Standing with the Emotion of History
War is hell, but we keep visiting hell on a regular basis. There has been a regular string of wars throughout my lifetime, from Vietnam to the Gulf Wars to Afghanistan, yet a recent trip to Hawaii moved me more than I could have imagined over a conflict that ended just a decade or so before I was born.
While both of my parents told me stories of growing up when World War II was raging, I couldn’t relate to the emotional roller coaster the war must have given their daily lives. After all, I was just a little kid born in the 50s with no life experience with that war other than watching Combat on TV and reading anything and everything I could get my hands on written for young adults about Pearl Harbor, the battles for Midway and the Coral Sea, Guadalcanal, Iwo Jima, Okinawa, and the bombs at Hiroshima and Nagasaki. I thought World War II was an adventure that happened long ago before I was born—it was, after all, ancient history to a ten-year old. I wondered what it would have been like to be there.
I recently flew to Oahu with the express purpose of visiting the USS Arizona Memorial, and I was, for the first time, overcome with emotion over World War II. I stood in the Park Service’s World War II Valor in the Pacific National Monument and gazed across the water to the stark white of the Arizona Memorial just off Ford Island. I imagined all the battleships just sitting there in the early morning of December 7, 1941 with all those sailors, marines, pilots, and nurses not having a clue how their world would change that day. Then I began imagining the Japanese fighter planes emerging from the sky and the bombs dropping and the explosions and the fire and the smoke and the people dying. My emotions shook me to the soles of my feet. I took deep breaths. I was shaking. I was not prepared for the emotional wave that broke over me as I wondered what it would have been like to be there on December 7. I stood in awe at the sacrifice made by all those brave men and women.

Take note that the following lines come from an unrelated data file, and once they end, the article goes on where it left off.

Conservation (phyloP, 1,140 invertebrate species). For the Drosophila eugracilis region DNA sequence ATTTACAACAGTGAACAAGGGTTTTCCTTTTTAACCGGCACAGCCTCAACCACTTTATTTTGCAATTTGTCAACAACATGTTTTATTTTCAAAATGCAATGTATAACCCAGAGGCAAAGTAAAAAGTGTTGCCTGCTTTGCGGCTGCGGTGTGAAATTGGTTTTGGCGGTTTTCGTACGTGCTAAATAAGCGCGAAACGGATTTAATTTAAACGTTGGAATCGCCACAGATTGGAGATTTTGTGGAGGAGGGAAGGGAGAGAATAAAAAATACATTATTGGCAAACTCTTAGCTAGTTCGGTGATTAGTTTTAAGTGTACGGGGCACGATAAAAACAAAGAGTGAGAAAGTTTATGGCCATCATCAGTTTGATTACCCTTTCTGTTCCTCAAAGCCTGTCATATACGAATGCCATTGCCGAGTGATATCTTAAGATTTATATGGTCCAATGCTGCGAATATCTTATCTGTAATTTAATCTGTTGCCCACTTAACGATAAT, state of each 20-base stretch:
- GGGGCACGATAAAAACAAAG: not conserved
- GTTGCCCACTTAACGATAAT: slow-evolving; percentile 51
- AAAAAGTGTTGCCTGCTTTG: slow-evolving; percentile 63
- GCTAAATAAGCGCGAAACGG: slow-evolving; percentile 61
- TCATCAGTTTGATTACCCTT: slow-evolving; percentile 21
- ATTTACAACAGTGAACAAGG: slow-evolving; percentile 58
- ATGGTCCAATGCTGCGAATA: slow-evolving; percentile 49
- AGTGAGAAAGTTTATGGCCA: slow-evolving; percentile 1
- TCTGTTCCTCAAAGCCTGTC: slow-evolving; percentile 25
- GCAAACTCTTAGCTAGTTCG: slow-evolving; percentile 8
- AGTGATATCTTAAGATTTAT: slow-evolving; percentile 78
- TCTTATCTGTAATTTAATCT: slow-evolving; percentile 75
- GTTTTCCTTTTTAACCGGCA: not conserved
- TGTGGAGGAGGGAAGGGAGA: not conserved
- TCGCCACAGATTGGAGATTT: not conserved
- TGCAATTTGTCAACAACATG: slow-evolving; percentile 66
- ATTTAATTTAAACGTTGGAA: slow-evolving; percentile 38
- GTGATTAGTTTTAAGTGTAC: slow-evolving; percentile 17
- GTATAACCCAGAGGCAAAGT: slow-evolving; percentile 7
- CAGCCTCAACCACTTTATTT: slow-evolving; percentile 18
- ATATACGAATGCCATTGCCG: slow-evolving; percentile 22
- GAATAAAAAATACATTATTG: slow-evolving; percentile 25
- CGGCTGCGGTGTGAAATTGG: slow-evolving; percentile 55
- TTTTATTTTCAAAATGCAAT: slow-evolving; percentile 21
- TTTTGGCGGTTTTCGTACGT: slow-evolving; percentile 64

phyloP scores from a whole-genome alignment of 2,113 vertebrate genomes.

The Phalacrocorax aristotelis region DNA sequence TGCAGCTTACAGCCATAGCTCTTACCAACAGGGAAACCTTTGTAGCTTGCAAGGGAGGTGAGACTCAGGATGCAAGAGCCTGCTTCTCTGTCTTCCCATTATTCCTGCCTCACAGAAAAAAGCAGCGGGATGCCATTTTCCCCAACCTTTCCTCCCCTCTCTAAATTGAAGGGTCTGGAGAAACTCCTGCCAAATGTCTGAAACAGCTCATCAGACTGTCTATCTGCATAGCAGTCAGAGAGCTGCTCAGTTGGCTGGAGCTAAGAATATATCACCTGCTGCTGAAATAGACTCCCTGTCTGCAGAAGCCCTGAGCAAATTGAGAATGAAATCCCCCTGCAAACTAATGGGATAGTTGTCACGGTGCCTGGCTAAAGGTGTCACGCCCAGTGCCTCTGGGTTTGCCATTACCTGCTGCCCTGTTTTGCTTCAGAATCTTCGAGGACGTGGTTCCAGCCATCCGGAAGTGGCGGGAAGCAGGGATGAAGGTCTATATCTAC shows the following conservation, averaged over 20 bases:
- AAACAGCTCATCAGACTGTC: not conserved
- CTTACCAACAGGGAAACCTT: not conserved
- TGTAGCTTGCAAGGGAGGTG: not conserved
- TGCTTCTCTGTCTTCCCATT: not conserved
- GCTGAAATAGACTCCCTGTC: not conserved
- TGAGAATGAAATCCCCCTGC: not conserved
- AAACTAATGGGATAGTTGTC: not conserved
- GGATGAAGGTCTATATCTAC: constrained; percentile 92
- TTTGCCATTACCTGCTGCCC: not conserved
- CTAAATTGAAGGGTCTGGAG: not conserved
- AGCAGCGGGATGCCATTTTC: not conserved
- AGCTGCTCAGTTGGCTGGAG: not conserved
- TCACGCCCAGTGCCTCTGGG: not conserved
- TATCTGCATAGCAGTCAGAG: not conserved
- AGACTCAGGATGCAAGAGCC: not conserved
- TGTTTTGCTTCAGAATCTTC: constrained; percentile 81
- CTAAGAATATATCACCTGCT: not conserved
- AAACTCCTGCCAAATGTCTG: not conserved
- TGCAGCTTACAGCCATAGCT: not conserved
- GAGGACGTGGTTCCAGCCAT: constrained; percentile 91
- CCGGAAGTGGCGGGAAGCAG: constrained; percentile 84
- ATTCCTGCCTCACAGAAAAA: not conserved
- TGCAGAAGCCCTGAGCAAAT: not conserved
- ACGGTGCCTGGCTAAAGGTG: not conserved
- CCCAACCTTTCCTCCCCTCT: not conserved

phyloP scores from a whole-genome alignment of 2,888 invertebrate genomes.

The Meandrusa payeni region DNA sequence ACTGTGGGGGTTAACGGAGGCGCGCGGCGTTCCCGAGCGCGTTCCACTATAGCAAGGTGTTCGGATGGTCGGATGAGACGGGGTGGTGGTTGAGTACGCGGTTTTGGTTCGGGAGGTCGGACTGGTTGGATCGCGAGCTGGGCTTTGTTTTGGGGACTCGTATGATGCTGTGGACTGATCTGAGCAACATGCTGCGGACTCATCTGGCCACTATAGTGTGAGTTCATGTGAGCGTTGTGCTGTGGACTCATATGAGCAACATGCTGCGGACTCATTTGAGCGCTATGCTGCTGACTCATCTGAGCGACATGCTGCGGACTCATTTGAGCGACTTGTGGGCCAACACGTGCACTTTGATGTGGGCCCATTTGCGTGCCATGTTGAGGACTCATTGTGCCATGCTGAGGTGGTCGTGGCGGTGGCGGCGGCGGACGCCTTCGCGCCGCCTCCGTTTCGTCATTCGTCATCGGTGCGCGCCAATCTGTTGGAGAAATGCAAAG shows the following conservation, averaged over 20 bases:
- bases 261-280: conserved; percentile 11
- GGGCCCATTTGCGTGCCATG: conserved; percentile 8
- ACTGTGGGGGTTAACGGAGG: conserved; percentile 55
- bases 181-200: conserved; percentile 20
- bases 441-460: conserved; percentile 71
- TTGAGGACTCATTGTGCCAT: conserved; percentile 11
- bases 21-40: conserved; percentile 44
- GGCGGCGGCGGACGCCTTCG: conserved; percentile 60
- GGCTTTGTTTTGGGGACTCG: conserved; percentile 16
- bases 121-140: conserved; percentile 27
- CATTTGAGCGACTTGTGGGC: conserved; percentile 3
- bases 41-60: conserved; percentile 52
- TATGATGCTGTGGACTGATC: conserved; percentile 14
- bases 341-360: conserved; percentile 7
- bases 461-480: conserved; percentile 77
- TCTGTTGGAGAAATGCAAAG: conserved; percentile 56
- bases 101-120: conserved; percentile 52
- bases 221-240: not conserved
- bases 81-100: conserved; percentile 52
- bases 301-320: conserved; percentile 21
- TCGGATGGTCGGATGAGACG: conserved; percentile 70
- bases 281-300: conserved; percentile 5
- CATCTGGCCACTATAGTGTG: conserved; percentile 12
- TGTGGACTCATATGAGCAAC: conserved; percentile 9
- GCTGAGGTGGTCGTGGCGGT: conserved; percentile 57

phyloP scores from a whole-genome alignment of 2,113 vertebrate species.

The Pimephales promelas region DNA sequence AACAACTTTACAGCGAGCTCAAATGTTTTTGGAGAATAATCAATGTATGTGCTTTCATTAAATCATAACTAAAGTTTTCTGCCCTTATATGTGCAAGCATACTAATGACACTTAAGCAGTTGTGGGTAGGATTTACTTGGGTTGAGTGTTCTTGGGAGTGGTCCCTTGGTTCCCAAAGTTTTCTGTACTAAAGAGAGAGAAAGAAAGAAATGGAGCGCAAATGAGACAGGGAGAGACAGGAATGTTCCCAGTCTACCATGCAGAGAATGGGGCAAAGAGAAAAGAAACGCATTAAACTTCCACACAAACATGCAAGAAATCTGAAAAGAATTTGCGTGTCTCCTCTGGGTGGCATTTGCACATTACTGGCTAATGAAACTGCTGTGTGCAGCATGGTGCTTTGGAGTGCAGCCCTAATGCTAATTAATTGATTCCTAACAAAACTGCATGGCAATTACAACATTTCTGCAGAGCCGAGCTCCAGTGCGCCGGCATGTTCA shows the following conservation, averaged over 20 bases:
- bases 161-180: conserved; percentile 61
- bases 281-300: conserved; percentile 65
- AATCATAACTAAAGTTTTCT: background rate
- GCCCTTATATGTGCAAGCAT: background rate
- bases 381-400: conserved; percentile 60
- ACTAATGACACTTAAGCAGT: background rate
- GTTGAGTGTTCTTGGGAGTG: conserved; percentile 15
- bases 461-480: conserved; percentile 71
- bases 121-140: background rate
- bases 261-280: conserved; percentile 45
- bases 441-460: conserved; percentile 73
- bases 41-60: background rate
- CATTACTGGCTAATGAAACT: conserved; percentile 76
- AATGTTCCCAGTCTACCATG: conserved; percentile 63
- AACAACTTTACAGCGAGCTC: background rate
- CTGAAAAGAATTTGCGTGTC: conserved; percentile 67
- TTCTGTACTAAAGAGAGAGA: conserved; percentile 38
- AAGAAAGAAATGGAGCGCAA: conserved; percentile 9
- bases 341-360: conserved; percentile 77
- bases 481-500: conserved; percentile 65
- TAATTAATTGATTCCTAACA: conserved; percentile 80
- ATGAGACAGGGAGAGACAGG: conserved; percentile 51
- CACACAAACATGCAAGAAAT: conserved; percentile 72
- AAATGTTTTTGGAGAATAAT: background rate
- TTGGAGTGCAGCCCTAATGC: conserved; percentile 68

War is hell, and the many impacts of war continue to affect my life. From my visit to the Arizona Memorial, I think I now have a better understanding of how World War II continued to affect my parents’ generation long after it was over. I was able to contemplate that time in history—not through the books read by a little kid, but on the site itself with the benefit of a few more years under my belt and a better understanding of how a decade or two isn’t really a long time.
We are so blessed in this country for the opportunity for emotional reflection at the actual sites that make up our history. I’m sure you’ve had that emotional rush—whether it’s standing at Lincoln’s feet and gazing up at his memorial, walking the ridges and fields of the Civil War, wondering just how cold it got at Valley Forge, or standing where your relatives came to America at Ellis Island. The common denominator in each of these places is the National Park Service. So the next time you see a park ranger, be sure and thank him or her for the privilege of being able to stand with history and connect in unexpected ways with our rich and complicated past.